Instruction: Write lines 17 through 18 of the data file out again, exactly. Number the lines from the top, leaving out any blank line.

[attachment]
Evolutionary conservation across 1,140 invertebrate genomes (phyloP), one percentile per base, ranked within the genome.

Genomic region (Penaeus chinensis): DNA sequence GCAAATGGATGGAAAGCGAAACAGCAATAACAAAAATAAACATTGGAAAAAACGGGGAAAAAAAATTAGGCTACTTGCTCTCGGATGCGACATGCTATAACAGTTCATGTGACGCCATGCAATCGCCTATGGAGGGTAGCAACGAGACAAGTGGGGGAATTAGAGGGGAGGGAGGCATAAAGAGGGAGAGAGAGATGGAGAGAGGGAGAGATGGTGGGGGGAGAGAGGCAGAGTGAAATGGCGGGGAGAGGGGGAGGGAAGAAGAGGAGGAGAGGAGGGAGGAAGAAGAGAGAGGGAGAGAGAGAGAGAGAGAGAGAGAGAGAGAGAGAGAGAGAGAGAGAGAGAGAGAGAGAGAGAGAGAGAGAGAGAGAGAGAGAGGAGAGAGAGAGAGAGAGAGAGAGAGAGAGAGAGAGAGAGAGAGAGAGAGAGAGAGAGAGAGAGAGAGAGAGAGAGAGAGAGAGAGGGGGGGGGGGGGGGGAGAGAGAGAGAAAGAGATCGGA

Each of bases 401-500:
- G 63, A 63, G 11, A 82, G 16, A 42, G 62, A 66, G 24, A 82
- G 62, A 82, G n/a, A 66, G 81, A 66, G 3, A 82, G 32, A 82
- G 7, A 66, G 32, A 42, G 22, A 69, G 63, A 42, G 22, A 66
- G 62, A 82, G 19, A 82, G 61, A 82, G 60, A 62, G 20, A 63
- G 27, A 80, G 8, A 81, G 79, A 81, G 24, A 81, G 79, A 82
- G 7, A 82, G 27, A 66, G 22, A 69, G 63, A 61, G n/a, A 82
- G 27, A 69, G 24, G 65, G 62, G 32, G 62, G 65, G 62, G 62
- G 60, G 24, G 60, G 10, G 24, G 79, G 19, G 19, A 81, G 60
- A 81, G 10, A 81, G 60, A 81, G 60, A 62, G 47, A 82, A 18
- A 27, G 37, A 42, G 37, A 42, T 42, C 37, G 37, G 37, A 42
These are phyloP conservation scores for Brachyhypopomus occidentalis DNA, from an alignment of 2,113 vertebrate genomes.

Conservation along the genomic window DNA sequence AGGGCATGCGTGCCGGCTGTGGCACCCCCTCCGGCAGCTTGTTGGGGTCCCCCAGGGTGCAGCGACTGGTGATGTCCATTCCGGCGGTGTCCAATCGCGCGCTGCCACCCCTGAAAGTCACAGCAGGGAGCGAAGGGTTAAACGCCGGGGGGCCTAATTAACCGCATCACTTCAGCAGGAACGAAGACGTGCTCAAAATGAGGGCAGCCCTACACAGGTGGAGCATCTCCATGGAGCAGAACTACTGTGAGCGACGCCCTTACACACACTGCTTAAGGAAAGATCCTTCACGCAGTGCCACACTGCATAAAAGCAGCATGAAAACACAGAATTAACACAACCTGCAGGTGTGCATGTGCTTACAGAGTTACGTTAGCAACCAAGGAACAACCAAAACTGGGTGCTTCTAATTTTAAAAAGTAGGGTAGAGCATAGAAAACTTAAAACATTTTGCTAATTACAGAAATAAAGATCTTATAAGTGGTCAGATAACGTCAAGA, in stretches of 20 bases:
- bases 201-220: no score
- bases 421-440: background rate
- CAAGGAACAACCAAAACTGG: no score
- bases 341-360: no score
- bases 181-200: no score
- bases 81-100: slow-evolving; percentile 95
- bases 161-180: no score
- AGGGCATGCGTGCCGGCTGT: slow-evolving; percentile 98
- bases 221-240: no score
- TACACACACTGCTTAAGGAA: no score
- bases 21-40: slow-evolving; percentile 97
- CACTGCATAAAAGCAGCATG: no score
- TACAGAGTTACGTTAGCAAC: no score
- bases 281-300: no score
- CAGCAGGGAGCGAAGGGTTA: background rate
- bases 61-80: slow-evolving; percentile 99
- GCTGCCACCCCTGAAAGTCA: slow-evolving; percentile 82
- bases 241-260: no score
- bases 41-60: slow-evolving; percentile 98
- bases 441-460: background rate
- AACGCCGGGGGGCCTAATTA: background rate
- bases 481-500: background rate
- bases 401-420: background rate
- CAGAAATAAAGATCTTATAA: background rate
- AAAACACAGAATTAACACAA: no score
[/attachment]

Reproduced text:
- bases 421-440: background rate
- CAAGGAACAACCAAAACTGG: no score